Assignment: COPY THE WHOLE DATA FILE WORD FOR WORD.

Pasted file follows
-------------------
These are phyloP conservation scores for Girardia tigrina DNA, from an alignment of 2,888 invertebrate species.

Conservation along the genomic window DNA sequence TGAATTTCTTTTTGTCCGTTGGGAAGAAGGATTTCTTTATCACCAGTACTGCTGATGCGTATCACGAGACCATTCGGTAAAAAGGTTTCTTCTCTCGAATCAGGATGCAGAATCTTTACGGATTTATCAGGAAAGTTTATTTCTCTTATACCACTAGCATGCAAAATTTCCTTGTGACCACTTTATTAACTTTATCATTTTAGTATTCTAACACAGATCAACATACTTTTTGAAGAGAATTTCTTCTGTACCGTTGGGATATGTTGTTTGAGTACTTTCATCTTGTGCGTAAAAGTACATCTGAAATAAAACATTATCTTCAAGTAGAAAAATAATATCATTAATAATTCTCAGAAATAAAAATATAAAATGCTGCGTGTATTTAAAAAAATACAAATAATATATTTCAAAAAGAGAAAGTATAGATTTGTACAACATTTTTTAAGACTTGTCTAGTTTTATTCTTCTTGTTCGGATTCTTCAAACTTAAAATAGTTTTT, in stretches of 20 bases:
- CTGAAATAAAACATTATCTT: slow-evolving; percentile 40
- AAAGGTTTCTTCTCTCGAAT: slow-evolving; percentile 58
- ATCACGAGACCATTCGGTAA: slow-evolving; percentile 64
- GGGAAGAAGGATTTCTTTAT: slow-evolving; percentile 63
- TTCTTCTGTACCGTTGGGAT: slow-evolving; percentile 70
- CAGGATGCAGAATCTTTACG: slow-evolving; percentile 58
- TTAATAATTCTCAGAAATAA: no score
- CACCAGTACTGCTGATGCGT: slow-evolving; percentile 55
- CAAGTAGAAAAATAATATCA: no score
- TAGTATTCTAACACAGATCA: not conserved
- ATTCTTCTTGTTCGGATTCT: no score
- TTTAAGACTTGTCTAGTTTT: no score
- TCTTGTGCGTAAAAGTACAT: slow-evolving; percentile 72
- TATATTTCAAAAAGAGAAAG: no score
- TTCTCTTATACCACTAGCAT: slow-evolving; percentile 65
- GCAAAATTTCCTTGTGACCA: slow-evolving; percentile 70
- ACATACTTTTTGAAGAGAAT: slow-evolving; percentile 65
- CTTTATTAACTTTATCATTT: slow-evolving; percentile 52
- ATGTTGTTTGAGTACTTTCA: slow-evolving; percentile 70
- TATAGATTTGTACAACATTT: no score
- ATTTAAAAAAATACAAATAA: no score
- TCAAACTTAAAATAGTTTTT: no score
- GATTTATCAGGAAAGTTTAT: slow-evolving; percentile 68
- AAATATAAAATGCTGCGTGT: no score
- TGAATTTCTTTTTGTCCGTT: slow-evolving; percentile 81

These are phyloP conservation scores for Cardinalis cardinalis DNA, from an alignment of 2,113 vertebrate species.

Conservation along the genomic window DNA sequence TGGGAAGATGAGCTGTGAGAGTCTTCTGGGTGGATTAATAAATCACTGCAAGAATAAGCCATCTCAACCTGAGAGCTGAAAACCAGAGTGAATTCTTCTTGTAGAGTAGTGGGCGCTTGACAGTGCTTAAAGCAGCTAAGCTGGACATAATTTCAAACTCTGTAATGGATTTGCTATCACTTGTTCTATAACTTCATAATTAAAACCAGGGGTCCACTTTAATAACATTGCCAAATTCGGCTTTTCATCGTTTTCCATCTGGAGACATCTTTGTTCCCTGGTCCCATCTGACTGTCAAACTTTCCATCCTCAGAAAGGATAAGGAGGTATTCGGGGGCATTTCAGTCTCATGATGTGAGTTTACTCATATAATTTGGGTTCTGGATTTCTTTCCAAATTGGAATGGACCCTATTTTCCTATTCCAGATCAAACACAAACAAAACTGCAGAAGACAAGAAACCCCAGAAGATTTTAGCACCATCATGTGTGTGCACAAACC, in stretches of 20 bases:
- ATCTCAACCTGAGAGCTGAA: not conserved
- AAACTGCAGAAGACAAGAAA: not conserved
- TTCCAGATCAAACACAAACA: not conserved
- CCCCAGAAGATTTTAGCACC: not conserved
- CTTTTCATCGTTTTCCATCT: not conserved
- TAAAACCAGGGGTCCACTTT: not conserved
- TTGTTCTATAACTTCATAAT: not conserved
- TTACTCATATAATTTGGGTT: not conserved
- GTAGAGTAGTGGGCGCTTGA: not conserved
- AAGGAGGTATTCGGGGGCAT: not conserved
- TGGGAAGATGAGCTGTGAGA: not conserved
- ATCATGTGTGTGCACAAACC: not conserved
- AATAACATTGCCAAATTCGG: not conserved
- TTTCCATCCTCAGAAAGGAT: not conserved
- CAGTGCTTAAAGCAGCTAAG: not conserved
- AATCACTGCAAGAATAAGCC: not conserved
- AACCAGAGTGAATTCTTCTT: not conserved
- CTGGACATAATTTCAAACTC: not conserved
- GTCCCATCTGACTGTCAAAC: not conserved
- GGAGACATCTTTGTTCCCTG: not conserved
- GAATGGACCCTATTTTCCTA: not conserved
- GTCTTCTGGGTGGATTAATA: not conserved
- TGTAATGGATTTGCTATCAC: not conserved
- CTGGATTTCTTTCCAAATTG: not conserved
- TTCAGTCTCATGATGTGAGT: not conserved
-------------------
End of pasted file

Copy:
These are phyloP conservation scores for Girardia tigrina DNA, from an alignment of 2,888 invertebrate species.

Conservation along the genomic window DNA sequence TGAATTTCTTTTTGTCCGTTGGGAAGAAGGATTTCTTTATCACCAGTACTGCTGATGCGTATCACGAGACCATTCGGTAAAAAGGTTTCTTCTCTCGAATCAGGATGCAGAATCTTTACGGATTTATCAGGAAAGTTTATTTCTCTTATACCACTAGCATGCAAAATTTCCTTGTGACCACTTTATTAACTTTATCATTTTAGTATTCTAACACAGATCAACATACTTTTTGAAGAGAATTTCTTCTGTACCGTTGGGATATGTTGTTTGAGTACTTTCATCTTGTGCGTAAAAGTACATCTGAAATAAAACATTATCTTCAAGTAGAAAAATAATATCATTAATAATTCTCAGAAATAAAAATATAAAATGCTGCGTGTATTTAAAAAAATACAAATAATATATTTCAAAAAGAGAAAGTATAGATTTGTACAACATTTTTTAAGACTTGTCTAGTTTTATTCTTCTTGTTCGGATTCTTCAAACTTAAAATAGTTTTT, in stretches of 20 bases:
- CTGAAATAAAACATTATCTT: slow-evolving; percentile 40
- AAAGGTTTCTTCTCTCGAAT: slow-evolving; percentile 58
- ATCACGAGACCATTCGGTAA: slow-evolving; percentile 64
- GGGAAGAAGGATTTCTTTAT: slow-evolving; percentile 63
- TTCTTCTGTACCGTTGGGAT: slow-evolving; percentile 70
- CAGGATGCAGAATCTTTACG: slow-evolving; percentile 58
- TTAATAATTCTCAGAAATAA: no score
- CACCAGTACTGCTGATGCGT: slow-evolving; percentile 55
- CAAGTAGAAAAATAATATCA: no score
- TAGTATTCTAACACAGATCA: not conserved
- ATTCTTCTTGTTCGGATTCT: no score
- TTTAAGACTTGTCTAGTTTT: no score
- TCTTGTGCGTAAAAGTACAT: slow-evolving; percentile 72
- TATATTTCAAAAAGAGAAAG: no score
- TTCTCTTATACCACTAGCAT: slow-evolving; percentile 65
- GCAAAATTTCCTTGTGACCA: slow-evolving; percentile 70
- ACATACTTTTTGAAGAGAAT: slow-evolving; percentile 65
- CTTTATTAACTTTATCATTT: slow-evolving; percentile 52
- ATGTTGTTTGAGTACTTTCA: slow-evolving; percentile 70
- TATAGATTTGTACAACATTT: no score
- ATTTAAAAAAATACAAATAA: no score
- TCAAACTTAAAATAGTTTTT: no score
- GATTTATCAGGAAAGTTTAT: slow-evolving; percentile 68
- AAATATAAAATGCTGCGTGT: no score
- TGAATTTCTTTTTGTCCGTT: slow-evolving; percentile 81

These are phyloP conservation scores for Cardinalis cardinalis DNA, from an alignment of 2,113 vertebrate species.

Conservation along the genomic window DNA sequence TGGGAAGATGAGCTGTGAGAGTCTTCTGGGTGGATTAATAAATCACTGCAAGAATAAGCCATCTCAACCTGAGAGCTGAAAACCAGAGTGAATTCTTCTTGTAGAGTAGTGGGCGCTTGACAGTGCTTAAAGCAGCTAAGCTGGACATAATTTCAAACTCTGTAATGGATTTGCTATCACTTGTTCTATAACTTCATAATTAAAACCAGGGGTCCACTTTAATAACATTGCCAAATTCGGCTTTTCATCGTTTTCCATCTGGAGACATCTTTGTTCCCTGGTCCCATCTGACTGTCAAACTTTCCATCCTCAGAAAGGATAAGGAGGTATTCGGGGGCATTTCAGTCTCATGATGTGAGTTTACTCATATAATTTGGGTTCTGGATTTCTTTCCAAATTGGAATGGACCCTATTTTCCTATTCCAGATCAAACACAAACAAAACTGCAGAAGACAAGAAACCCCAGAAGATTTTAGCACCATCATGTGTGTGCACAAACC, in stretches of 20 bases:
- ATCTCAACCTGAGAGCTGAA: not conserved
- AAACTGCAGAAGACAAGAAA: not conserved
- TTCCAGATCAAACACAAACA: not conserved
- CCCCAGAAGATTTTAGCACC: not conserved
- CTTTTCATCGTTTTCCATCT: not conserved
- TAAAACCAGGGGTCCACTTT: not conserved
- TTGTTCTATAACTTCATAAT: not conserved
- TTACTCATATAATTTGGGTT: not conserved
- GTAGAGTAGTGGGCGCTTGA: not conserved
- AAGGAGGTATTCGGGGGCAT: not conserved
- TGGGAAGATGAGCTGTGAGA: not conserved
- ATCATGTGTGTGCACAAACC: not conserved
- AATAACATTGCCAAATTCGG: not conserved
- TTTCCATCCTCAGAAAGGAT: not conserved
- CAGTGCTTAAAGCAGCTAAG: not conserved
- AATCACTGCAAGAATAAGCC: not conserved
- AACCAGAGTGAATTCTTCTT: not conserved
- CTGGACATAATTTCAAACTC: not conserved
- GTCCCATCTGACTGTCAAAC: not conserved
- GGAGACATCTTTGTTCCCTG: not conserved
- GAATGGACCCTATTTTCCTA: not conserved
- GTCTTCTGGGTGGATTAATA: not conserved
- TGTAATGGATTTGCTATCAC: not conserved
- CTGGATTTCTTTCCAAATTG: not conserved
- TTCAGTCTCATGATGTGAGT: not conserved